So the family story goes, my great-grandparents, John and Anne Gaskell, were crossing the Atlantic when the Titanic went down April 15, 1912.
They had left Nova Scotia, where John had been working as a coal miner in Sydney Mines, to go back to their native England.
They were accompanied by their young children — my great aunt Irene (known as Renie), aged six months, and my great aunt Alice, aged about two or three. My grandmother, Lillian, wouldn’t be born for another two years.
When news hit of the Titanic’s sinking, the ship my ancestors were on was sent to pick up the bodies of some of the 1,514 people who died in the accident, and bring them to Halifax.
My great-aunt Renie was held in the air by the crew at the scene of the accident, and her parents were told that she would be one of the last people alive to have seen the debris of the Titanic. This turned out to not be the case, as she died in the late 1990s.
This 100-year-old piece of family history probably would have faded into time like a sepia photograph had the story of the ship’s sinking not pervaded popular culture as it has.
Although I was born 68 years after the disaster, I don’t really ever remember not being aware of the Titanic.
My dad used to have a subscription to National Geographic’s video series. Maybe I was a strange kid, but I became obsessed with several of those videos, watching them over and over.
One of my favourites was about a forest-dwelling African tribe called the Baka. The other was about the oceanographer Robert Ballard, who discovered the wreck of the Titanic in 1985.
There was even a song about the Titanic we sang while washing the dishes at the summer camp I worked at as a teen. It goes: “Oh, they built the ship Titanic to sail the ocean blue. They thought they built a ship the sea would never go through. But the good Lord raised his hand, said the ship would never land. Oh, it was sad when the great ship went down.”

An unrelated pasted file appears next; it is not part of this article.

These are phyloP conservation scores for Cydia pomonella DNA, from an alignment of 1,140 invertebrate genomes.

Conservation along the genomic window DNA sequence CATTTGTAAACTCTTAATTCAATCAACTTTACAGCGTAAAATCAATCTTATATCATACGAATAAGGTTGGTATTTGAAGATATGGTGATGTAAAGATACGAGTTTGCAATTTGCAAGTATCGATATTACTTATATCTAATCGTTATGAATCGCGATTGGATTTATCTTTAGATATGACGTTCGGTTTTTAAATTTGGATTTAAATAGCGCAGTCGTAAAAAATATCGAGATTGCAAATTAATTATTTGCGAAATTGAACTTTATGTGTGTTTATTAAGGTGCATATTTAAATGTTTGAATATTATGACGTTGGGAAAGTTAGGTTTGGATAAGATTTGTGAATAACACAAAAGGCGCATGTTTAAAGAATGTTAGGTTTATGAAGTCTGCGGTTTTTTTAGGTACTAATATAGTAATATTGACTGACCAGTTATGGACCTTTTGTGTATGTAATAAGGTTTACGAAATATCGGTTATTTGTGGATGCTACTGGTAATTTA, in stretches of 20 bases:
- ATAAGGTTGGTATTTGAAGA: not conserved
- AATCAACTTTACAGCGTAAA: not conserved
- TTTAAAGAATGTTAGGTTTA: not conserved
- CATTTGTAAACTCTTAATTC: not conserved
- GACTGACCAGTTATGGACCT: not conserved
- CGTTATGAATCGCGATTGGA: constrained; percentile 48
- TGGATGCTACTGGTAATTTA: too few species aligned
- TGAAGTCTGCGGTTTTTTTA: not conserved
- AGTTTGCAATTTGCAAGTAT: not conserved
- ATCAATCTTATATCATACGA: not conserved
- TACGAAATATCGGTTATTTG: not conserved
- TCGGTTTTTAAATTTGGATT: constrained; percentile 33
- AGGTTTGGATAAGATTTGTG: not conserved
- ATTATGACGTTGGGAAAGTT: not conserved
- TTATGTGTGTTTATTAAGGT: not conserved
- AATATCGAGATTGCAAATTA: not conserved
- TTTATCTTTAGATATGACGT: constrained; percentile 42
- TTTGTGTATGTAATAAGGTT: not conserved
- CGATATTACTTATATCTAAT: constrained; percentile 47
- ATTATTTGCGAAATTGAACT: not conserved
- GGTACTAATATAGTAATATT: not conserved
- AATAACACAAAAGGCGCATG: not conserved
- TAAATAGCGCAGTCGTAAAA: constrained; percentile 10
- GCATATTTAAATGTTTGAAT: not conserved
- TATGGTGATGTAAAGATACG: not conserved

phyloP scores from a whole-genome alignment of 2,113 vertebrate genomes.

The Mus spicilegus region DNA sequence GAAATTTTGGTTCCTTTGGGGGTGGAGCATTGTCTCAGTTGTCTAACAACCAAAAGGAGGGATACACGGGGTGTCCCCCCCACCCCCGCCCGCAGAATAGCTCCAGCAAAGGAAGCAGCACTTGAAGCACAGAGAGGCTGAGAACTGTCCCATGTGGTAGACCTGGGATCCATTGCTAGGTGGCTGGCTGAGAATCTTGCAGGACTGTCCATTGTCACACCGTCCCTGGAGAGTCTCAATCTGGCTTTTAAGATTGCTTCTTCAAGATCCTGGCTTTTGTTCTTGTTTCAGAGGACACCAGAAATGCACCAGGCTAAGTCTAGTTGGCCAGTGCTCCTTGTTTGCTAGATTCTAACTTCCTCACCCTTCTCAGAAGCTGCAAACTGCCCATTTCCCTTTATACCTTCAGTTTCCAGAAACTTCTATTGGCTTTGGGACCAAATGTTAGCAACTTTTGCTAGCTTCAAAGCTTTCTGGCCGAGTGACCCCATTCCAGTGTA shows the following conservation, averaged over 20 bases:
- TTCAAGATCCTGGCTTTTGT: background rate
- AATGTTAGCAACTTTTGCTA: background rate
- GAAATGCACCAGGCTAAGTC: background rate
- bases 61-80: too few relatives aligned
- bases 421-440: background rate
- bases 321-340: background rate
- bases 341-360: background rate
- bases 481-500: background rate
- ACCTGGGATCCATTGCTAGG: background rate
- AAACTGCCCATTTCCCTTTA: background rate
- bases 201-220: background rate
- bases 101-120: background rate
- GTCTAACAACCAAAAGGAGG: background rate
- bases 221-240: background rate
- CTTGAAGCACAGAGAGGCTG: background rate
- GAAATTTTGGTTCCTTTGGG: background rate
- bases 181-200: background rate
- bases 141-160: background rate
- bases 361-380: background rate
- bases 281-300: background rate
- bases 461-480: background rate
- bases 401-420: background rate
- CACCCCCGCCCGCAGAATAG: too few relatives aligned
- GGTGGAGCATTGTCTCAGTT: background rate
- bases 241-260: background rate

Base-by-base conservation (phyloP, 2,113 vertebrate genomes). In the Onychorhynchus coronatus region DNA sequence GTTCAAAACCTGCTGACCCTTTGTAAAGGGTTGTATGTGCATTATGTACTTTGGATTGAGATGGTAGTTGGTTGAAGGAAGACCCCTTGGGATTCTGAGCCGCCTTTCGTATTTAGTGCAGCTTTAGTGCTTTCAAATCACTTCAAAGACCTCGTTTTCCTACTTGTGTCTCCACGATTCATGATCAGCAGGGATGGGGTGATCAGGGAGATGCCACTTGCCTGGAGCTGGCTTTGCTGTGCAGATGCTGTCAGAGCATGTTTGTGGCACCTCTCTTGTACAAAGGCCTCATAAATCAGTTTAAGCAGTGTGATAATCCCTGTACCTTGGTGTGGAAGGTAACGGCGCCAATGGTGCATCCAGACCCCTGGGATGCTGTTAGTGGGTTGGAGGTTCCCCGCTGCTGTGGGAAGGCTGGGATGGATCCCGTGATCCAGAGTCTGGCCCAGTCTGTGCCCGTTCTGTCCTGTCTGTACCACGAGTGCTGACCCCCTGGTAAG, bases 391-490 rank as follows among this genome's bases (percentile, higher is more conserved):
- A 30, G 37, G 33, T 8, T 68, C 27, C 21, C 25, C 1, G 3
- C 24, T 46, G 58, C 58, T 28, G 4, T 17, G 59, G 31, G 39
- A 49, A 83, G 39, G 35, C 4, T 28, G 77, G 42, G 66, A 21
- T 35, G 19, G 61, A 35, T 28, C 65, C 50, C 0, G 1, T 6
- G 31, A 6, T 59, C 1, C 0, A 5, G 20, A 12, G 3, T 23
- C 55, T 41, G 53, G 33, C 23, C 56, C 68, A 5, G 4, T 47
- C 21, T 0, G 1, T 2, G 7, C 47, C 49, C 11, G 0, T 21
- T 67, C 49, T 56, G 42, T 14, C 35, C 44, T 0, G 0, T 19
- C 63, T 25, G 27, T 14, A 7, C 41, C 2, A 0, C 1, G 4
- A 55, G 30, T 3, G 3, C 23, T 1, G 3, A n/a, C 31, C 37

Of course, when I was in Grade 12, I went to see James Cameron’s three-hour-long epic, Titanic, along with everyone else of my generation.
The movie has been released once again — in 3-D no less — just in time for the 100th anniversary of the ship’s sinking.
Five years ago, during a trip out west, my cousin Jenny and I went to see an exhibition of artifacts taken from the wreck of the Titanic at the Royal British Columbia Museum in Victoria.
Many of you may have also seen the exhibition as well, as it was also on display at the Royal Ontario Museum in Toronto.
I thought the exhibition, although interesting, was slightly ... creepy. We were given boarding passes containing names of actual Titanic passengers at the beginning of the tour, and at the end we got to figure out whether that passenger survived or not.
Many of the artifacts were in remarkably good condition. However, I wondered at the morality of recovering them in the first place. It seemed rather like robbing a grave.
Sudburians wishing to commemorate the 100th anniversary of the sinking of the Titanic are invited to dress up in their best 1912 gear, and attend an event at Science North’s Vale Cavern April 14.
The event, which raises funds for the science centre, will recreate the food and atmosphere on the ship, and will also include an open bar, live entertainment, live auction and prizes for best costumes. Tickets cost $250 each. For ticket information or availability, phone 705-523-4629 or visit sciencenorth.ca/titanic.
How do I plan to mark the 100th anniversary of the sinking of the Titanic? Perhaps I’ll reflect a little on my relatives, who bravely crossed the treacherous Atlantic several more times during the early 20th century, leaving England again to immigrate to Wyoming, then heading back to England, and finally settling in Guelph, Ont. in the early 1920s.
I wonder what they’d think about me writing about their experiences 100 years later? I think I’ll also dust off my old VHS copy of Titanic, which is sitting in a box in my parents’ basement, and get lost in the story of Jack and Rose.
Heidi Ulrichsen is a reporter at Northern Life.
Posted by Heather Green-Oliver